Pritchard: “The core part of my role at Nature sees me helping clients solve their key business issues while also leading a fabulous team of consultants. Beyond that, I co-lead our B Corp Committee which is in place to make sure we dedicate the right effort and resources into having a positive impact, not only for our clients and our team, but also for the community, our society and the planet. Having been with the business in Sydney since its inception in 2019 means I’ve done, and continue to do, a lot of rolling up of my sleeves (both metaphorical and real) to see things done and grow the business and team to where we are today.”

Rosenthal: “As the head of people & culture at QMS, I like to say that I look after all the ‘Ps’: people, processes, policies, protocols, psychological safety and (occasionally) the parties! My role oversees all aspects of the P&C function including recruitment, learning and development, diversity and inclusion, policy development, employee relations, employee engagement, performance management, health and wellbeing and coaching – to name a few.”

Sarah O’Carroll forbes australia

Sarah O’Carroll

In your experience, how has the industry changed for women in the time you’ve been working (if at all)? 

Keith: “There have been measurable improvements around the pay gap, opportunities and flexible working, both in the UK and Australia [Keith started her career in the UK]. It’s worth noting that the two largest commercial networks in the UK, Channel 4 and ITV, are currently lead by women, Alex Mahon and Carolyn McCall. If you look the leading industry bosses here in Australia, Think TV, IAB and MFA all have women in the lead. This means that men and women starting in the industry today see women in senior, agenda-setting roles which just wasn’t the case in the 1990s.”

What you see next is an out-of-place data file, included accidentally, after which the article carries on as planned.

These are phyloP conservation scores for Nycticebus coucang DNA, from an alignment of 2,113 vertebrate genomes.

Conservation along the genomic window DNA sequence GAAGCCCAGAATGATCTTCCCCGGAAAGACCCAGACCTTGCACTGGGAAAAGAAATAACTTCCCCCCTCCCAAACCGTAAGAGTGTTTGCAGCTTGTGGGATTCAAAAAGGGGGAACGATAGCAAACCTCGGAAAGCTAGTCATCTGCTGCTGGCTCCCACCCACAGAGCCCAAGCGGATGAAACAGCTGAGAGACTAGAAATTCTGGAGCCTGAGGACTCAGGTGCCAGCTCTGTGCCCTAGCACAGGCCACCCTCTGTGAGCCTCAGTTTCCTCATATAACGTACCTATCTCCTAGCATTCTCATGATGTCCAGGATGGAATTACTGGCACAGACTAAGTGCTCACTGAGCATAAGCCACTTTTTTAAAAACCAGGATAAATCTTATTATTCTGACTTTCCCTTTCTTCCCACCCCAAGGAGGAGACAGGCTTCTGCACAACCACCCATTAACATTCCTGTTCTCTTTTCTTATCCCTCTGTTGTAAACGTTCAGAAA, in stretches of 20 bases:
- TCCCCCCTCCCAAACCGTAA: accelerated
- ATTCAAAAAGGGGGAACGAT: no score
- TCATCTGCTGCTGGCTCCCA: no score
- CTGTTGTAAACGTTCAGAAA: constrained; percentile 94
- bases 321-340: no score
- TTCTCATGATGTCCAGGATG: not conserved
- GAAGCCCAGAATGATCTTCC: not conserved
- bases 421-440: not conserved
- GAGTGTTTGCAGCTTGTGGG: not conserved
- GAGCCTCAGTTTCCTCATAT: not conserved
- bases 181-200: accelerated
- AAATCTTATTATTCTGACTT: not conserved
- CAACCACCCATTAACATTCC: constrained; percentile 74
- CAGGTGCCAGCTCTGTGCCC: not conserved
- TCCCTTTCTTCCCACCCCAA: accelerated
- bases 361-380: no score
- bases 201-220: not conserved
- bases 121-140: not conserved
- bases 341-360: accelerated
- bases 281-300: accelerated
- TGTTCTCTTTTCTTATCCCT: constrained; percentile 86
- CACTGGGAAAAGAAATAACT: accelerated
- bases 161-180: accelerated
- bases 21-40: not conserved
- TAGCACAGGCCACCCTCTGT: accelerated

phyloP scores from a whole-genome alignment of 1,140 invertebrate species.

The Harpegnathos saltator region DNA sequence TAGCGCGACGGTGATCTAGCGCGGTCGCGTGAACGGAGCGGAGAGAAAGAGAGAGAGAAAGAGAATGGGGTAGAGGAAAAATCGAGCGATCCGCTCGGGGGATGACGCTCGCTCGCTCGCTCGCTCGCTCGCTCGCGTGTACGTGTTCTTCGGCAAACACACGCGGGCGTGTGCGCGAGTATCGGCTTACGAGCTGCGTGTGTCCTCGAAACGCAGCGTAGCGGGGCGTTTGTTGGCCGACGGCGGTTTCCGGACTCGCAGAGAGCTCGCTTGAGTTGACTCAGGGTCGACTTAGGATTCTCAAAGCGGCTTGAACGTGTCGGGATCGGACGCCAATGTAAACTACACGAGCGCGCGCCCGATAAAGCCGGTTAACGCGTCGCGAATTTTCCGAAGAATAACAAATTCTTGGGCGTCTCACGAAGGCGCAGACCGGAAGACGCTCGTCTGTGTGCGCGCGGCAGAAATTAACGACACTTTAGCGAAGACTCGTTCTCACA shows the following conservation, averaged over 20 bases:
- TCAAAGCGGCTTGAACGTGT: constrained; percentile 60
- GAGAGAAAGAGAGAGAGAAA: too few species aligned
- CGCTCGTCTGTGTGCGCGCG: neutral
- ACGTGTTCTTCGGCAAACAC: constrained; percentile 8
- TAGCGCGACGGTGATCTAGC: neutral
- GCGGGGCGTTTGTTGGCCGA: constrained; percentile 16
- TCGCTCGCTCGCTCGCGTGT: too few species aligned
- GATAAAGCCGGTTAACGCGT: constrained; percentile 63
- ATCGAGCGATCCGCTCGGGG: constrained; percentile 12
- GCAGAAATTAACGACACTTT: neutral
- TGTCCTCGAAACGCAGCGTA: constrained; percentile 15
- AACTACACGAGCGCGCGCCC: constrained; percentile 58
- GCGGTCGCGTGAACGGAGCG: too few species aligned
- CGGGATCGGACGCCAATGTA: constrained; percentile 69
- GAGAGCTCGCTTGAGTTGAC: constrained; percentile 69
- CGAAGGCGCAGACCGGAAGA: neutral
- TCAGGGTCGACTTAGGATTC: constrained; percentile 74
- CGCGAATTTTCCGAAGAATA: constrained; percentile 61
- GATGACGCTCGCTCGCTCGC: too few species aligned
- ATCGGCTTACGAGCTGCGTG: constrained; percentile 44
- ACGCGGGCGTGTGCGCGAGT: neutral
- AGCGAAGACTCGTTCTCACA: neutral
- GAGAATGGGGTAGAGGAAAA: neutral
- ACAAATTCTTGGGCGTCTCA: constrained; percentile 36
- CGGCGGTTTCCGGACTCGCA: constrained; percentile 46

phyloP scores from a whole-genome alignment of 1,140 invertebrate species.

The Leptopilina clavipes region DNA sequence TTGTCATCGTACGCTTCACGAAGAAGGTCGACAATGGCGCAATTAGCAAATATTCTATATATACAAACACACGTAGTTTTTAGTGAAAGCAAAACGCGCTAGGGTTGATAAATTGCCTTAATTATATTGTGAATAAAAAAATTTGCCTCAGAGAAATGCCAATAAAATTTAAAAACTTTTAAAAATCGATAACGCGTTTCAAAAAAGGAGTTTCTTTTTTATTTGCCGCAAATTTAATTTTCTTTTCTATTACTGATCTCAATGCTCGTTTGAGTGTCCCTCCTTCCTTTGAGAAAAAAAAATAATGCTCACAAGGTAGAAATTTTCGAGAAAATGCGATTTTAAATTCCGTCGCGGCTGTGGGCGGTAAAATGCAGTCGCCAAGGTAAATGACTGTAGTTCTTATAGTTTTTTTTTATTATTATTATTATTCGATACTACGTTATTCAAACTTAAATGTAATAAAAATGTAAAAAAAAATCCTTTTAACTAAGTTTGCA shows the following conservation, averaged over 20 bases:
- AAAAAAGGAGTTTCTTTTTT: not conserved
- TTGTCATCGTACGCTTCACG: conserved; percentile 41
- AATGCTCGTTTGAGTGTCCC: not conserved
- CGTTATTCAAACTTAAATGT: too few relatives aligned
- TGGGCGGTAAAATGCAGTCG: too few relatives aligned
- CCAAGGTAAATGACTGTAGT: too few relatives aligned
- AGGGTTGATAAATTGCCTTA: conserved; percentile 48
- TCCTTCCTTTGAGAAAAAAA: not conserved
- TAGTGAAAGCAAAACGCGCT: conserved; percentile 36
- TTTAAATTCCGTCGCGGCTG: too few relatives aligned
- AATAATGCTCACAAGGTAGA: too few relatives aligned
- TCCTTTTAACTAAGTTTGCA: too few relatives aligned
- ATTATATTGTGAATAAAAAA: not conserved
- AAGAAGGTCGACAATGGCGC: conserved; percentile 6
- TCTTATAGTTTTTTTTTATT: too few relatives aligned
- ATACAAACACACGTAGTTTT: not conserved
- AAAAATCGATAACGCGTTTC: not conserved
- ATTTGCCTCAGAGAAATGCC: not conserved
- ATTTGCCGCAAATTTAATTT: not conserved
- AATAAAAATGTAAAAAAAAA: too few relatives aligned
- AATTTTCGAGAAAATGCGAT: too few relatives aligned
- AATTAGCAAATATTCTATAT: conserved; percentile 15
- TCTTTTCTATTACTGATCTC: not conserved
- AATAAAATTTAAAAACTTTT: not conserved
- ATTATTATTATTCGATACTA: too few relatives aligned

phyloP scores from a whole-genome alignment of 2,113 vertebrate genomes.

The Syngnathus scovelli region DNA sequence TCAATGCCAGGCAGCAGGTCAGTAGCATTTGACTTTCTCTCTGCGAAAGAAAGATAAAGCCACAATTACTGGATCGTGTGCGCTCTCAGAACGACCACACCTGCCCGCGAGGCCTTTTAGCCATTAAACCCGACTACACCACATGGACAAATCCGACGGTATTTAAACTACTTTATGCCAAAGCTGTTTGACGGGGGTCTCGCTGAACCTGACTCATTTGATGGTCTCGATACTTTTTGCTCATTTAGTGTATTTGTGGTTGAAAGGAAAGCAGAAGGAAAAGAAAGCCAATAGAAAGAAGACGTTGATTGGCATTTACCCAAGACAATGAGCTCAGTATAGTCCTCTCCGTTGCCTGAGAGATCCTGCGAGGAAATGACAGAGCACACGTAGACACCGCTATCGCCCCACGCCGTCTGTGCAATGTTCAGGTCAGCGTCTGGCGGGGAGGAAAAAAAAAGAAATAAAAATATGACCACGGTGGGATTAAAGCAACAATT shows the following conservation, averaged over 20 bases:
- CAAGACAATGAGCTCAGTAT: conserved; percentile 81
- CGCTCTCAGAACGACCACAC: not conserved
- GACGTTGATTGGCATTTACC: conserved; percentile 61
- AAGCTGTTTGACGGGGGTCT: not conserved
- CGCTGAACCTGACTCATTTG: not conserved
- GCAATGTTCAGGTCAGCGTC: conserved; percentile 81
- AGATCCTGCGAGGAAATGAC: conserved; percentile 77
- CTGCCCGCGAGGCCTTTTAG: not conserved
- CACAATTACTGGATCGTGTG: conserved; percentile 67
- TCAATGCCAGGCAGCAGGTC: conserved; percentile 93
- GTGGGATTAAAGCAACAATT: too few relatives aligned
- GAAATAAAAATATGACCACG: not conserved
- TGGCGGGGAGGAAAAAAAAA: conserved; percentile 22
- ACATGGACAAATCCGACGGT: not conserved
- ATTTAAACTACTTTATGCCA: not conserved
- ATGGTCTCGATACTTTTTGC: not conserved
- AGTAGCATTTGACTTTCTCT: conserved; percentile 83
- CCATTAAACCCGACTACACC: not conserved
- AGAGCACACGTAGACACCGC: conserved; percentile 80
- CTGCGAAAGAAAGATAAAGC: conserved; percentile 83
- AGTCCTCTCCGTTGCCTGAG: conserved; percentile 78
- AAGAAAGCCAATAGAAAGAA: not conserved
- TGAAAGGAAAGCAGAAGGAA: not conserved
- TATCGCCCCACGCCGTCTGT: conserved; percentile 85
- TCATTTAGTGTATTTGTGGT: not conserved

O’Carroll: “In a newsroom where I once worked, some of the female journalists were referred to as ‘the mums’ because they left early for pickups or worked a four-day week. It had negative connotations and was viewed as a disadvantage. That’s changed and the pandemic accelerated that change.

“Looking back, the obsession with presenteeism was absurd. And it was women, especially women with children, who bore the brunt of that lack of flexibility. That’s just one example of many changes I’ve seen over the past 15 years. Additionally, many of the behaviours that were once casually accepted are no longer tolerated.”